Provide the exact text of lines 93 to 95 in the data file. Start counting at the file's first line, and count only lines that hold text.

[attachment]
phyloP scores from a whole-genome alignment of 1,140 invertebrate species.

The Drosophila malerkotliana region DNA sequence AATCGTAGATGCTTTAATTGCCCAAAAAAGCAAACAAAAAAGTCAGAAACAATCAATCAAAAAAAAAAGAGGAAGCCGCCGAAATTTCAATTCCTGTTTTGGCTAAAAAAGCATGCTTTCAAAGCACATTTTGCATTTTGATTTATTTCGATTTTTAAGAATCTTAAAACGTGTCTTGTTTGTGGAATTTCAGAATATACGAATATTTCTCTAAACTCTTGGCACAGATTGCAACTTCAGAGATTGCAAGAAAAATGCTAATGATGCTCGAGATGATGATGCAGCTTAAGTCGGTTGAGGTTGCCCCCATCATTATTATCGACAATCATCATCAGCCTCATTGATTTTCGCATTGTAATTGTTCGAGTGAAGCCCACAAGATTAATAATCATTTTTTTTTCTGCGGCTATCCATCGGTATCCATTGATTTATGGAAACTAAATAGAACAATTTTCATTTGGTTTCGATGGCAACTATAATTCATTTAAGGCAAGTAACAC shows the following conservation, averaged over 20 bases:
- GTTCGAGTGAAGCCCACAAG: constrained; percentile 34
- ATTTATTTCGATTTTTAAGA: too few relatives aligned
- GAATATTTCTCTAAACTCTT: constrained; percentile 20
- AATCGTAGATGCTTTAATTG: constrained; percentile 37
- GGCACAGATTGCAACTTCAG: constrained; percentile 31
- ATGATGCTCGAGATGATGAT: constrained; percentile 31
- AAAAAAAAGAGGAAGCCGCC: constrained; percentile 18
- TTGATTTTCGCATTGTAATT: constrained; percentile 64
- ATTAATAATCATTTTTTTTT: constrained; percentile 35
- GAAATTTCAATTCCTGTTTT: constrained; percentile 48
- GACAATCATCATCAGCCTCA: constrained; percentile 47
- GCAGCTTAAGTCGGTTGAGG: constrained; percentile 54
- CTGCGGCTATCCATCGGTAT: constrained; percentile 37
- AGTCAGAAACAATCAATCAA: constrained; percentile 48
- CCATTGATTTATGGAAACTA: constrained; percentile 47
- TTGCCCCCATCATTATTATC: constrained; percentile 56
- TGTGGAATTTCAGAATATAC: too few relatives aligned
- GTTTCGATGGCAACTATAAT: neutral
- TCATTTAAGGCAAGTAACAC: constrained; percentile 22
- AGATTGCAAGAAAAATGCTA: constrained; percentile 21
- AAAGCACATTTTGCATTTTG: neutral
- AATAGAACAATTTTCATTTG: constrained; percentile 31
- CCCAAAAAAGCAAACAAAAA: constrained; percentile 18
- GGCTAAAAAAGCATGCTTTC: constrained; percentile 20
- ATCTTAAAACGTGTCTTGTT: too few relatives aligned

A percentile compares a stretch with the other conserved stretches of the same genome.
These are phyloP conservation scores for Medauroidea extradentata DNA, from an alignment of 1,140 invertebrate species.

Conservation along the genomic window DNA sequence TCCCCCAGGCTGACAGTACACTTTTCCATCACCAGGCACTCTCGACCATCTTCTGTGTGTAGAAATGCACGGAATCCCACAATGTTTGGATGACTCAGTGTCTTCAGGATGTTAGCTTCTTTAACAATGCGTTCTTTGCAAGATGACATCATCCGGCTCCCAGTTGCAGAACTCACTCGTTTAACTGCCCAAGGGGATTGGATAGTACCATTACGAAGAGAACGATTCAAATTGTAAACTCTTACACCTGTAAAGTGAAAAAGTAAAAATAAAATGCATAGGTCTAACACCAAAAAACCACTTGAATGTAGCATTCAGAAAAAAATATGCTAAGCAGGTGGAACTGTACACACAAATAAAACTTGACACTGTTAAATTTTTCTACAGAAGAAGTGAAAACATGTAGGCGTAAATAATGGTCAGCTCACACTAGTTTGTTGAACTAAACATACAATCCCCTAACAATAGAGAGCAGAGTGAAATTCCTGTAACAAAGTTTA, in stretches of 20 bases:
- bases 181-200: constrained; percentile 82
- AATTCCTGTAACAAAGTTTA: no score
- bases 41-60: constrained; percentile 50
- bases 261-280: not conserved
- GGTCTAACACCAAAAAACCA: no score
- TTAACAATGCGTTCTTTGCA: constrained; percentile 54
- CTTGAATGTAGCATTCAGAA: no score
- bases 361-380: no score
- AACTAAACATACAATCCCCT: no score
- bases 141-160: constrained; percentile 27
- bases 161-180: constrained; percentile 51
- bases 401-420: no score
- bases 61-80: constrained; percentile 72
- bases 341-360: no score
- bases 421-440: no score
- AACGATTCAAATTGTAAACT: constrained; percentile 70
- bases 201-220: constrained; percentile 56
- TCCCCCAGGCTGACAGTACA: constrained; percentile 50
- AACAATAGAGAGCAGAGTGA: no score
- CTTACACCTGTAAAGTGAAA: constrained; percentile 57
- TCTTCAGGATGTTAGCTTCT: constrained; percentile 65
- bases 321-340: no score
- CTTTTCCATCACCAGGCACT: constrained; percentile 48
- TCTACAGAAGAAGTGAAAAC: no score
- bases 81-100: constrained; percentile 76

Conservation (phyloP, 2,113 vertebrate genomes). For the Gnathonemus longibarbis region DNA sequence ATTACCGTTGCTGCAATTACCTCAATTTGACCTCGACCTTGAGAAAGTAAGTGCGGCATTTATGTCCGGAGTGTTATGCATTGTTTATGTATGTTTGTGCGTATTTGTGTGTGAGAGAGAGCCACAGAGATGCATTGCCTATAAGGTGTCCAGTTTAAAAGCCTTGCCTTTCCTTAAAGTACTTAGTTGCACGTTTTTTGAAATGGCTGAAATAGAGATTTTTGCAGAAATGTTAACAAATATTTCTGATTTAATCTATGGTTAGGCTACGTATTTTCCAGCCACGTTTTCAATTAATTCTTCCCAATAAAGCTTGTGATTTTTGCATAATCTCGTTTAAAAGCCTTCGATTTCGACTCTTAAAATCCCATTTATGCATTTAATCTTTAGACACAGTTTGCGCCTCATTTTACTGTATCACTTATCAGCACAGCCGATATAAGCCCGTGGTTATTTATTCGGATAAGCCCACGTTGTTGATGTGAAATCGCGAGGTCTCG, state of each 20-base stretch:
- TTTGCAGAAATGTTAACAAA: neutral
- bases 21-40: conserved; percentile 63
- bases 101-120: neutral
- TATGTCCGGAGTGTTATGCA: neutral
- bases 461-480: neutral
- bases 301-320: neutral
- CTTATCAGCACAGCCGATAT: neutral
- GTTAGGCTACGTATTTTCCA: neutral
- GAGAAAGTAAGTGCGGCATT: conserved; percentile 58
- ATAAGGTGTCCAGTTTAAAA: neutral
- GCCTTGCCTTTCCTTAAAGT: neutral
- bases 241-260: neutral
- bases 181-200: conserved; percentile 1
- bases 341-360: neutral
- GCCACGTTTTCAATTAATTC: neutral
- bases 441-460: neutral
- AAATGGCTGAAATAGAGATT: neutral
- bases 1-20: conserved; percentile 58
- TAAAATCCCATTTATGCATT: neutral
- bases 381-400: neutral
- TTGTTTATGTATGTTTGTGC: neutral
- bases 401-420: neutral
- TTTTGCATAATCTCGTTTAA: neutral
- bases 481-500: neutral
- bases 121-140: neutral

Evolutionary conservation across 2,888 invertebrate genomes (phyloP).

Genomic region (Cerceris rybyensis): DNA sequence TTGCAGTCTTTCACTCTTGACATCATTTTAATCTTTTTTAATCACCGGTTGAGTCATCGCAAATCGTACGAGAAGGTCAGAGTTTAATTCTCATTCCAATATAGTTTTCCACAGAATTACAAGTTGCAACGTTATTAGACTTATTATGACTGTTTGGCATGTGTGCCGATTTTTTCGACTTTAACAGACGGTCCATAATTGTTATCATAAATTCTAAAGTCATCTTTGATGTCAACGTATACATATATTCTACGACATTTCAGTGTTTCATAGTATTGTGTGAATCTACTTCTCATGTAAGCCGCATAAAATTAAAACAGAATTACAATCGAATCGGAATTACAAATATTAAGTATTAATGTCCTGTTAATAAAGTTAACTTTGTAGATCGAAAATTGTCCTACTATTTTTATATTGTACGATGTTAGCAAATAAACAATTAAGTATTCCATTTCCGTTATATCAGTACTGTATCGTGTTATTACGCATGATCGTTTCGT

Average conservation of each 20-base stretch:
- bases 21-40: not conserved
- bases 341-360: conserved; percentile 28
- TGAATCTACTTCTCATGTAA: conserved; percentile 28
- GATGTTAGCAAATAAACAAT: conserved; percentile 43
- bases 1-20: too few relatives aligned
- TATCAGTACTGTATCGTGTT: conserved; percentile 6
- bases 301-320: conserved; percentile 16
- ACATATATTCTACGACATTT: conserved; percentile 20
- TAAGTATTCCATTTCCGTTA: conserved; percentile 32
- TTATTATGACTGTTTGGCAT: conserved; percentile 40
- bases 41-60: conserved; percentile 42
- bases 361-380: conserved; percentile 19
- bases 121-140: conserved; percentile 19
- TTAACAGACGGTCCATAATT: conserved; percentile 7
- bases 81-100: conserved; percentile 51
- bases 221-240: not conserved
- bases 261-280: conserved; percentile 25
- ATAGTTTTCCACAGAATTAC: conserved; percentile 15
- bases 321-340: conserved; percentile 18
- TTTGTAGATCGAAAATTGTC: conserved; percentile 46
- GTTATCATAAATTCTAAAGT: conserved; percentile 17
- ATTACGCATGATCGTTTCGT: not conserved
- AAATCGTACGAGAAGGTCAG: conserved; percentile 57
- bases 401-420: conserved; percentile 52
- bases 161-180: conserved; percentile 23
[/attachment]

- TAAGTATTCCATTTCCGTTA: conserved; percentile 32
- TTATTATGACTGTTTGGCAT: conserved; percentile 40
- bases 41-60: conserved; percentile 42